The pain associated with sacroiliitis most commonly occurs in the buttocks and lower back. It can also affect the legs, groin and even the feet. Sacroiliitis pain can be aggravated by:
- Prolonged standing
- Bearing more weight on one leg than the other
- Stair climbing
- Taking large strides
Causes for sacroiliac joint dysfunction include:
- Traumatic injury. A sudden impact, such as a motor vehicle accident or a fall, can damage your sacroiliac joints.
- Arthritis. Wear-and-tear arthritis (osteoarthritis) can occur in sacroiliac joints, as can ankylosing spondylitis — a type of inflammatory arthritis that affects the spine.
- Pregnancy. The sacroiliac joints must loosen and stretch to accommodate childbirth. The added weight and altered gait during pregnancy can cause additional stress on these joints and can lead to abnormal wear.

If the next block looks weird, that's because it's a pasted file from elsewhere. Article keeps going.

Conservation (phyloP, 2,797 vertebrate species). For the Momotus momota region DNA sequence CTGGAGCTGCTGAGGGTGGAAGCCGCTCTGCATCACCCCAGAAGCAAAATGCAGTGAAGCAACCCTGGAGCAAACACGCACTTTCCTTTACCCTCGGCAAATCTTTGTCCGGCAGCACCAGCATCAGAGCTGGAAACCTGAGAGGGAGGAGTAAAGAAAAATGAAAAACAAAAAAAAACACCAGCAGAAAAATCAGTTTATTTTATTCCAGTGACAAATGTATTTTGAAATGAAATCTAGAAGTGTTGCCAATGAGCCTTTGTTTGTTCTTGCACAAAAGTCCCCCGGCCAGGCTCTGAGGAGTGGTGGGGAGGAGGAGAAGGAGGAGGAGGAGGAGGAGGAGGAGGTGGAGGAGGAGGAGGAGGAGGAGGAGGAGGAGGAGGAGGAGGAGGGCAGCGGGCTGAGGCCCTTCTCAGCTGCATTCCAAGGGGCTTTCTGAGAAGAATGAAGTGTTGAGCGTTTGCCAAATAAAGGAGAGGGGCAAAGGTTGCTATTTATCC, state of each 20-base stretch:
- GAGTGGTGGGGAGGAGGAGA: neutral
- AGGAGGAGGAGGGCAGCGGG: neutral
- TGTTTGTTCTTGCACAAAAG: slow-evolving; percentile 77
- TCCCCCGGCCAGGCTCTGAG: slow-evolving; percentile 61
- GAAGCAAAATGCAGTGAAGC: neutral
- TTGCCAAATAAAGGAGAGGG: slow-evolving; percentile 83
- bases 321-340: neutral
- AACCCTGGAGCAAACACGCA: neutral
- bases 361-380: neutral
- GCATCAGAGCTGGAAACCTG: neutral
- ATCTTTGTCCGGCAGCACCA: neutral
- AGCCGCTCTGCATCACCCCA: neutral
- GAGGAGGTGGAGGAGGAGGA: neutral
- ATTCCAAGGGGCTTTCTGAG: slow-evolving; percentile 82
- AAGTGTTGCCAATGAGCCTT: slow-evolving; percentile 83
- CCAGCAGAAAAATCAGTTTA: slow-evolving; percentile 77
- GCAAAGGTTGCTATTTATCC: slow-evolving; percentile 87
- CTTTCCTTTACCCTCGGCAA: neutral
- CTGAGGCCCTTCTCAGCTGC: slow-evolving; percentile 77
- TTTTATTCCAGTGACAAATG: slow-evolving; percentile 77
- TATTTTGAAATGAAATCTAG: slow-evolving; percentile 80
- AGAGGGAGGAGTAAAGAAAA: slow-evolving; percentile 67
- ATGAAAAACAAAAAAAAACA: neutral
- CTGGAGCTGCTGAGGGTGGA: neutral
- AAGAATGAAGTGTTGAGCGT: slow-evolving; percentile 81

- Infection. In rare cases, the sacroiliac joint can become infected.
As with other conditions that cause chronic pain, sacroiliitis can result in depression and insomnia.
Dec. 18, 2015
- Frontera WR. Sacroiliac joint dysfunction. In: Essentials of Physical Medicine and Rehabilitation: Musculoskeletal Disorders, Pain, and Rehabilitation. 3rd ed. Philadelphia, Pa.: Saunders Elsevier; 2015. http://www.clinicalkey.com. Accessed Oct. 23, 2015.
- Wu DT, et al. Diagnosis and differential diagnosis of ankylosing spondylitis and non-radiographic axial spondyloarthritis in adults. http://www.uptodate.com/home. Accessed Oct. 23, 2015.
- Navallas M, et al. Sacroiliitis associated with axial spondyloarthritis: New concepts and latest trends. RadioGraphics. 2013;33:1.
- FDA Drug Safety Communication: FDA strengthens warning that non-aspirin nonsteroidal anti-inflammatory drugs (NSAIDs) can cause heart attacks or strokes. U.S. Food and Drug Administration. http://www.fda.gov/Drugs/DrugSafety/ucm451800.htm. Accessed Nov. 2, 2015.